Welcome back, my aspiring cyber warriors!
In earlier posts here at Hackers-Arise, I introduced you to Splunk, an excellent tool for managing all your machine-generated data.
In this tutorial, I will show you how to use Splunk to generate real-time alerts on just about any machine-data condition that arises on your system or network.
Splunk alerts can be created based upon any search that you can create in the Search window (see Splunk SPL). The alerts will then be triggered when the search results condition are met, much like an IDS creates alerts on signatures (see Snort Rule Writing). These alerts can;
Create an entry in Triggered alerts
Log an event
Output results to a lookup file
Use a Webhook
Perform a custom action
Here we will create a real-time alert that emails us whenever a privileged account is used.
Step #1: Create A Search
The first step is to create a search condition. In this case, we have created a search among the Security and System event logs for EventCode=4672 (this event code is triggered whenever anyone or any service logs on with with administrator rights on Windows 7/2008 through Windows 2019 systems).
First, we need to create the search. To find all EventCode=4672, we can create a search such as;
(source="WinEventLog:Security" OR source="WinEventLog:System") | where EventCode=4672
Next, we click on the "Save As" tab in the upper right corner. When we click on "Alert", it open a window like that below. Go ahead and give your Alert a name (I named mine "EventCode 4672 Alert") in the Title space and then add a Description.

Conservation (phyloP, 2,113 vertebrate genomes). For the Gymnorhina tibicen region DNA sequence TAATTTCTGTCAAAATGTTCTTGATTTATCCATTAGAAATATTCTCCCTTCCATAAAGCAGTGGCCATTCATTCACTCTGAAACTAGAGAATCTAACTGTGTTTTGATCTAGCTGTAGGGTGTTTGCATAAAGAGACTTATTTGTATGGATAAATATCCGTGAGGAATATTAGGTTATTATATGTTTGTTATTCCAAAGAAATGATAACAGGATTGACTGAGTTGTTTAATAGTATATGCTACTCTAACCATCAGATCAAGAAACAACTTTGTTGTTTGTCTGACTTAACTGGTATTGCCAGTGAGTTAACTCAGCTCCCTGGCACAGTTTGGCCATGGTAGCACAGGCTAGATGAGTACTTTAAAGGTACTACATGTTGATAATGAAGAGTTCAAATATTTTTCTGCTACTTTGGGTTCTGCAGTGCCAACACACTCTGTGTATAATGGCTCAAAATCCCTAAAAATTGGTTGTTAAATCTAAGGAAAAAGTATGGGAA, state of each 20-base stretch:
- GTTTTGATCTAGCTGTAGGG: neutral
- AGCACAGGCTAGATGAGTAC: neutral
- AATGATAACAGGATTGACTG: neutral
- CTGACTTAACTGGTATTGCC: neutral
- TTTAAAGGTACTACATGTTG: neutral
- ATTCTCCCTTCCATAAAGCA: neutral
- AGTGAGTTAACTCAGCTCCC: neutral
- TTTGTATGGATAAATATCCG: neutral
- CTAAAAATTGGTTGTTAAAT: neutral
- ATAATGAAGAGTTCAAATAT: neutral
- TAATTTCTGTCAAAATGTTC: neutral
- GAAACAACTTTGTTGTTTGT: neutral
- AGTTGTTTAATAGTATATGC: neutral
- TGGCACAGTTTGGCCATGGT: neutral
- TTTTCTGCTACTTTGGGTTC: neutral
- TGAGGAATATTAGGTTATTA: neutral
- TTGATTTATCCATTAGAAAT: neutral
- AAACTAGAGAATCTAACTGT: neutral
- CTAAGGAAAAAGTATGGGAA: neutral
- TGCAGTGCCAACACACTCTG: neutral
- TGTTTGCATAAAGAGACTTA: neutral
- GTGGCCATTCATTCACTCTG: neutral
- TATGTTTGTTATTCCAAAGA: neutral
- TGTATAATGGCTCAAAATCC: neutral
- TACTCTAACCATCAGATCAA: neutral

Just below the Description, you will see the "Permissions". If you set it to Private, only you can access, edit and view the alerts. If you choose "Shared in App" others can view the alerts through the shared app. Here, I chose my alerts to be private.
Step #2: Scheduled vs. Real-Time
On the next line we can choose either a Scheduled alert or a Real time alert. Here I select a Real-Time alert.
The next line is the "Trigger Conditions". These allow you to capture a larger data set and then apply additional conditions to the results before the alert is triggered. For instance, you may want to see more than one occurrence of the condition within a specified time period before triggering the alert.
These per result conditions include;
Number of Results
Number of Hosts
Number of Sources
Here we set the Per-Result condition to 3 results per minute.
Step #3: Set the Action
In the final step, we determine what action we want the alert to take. These actions include;
Log the Event
Output the results t lookup
Output results to Telemetry endpoint
Run a script
Here I want to set the alert to send an email. When you go to save the alert you will be asked for;
Who to send the alert to;
Type of Message (HTML or Plain Text)
Finally, when you save the alert, you will be greeted with a result like that below.
Now, whenever your search condition is triggered more than 3 times in one minute, Splunk will email an alert notifying you.
Splunk is an excellent and powerful tool for security monitoring. Not only does it gather and index all your machine data, but it has the capability to be used much like an intrusion detection system (IDS), if you know what to look for. While your IDS is looking for signatures of malware, your Splunk instance can be looking for behaviors that indicate suspicious activity and notify you in real-time!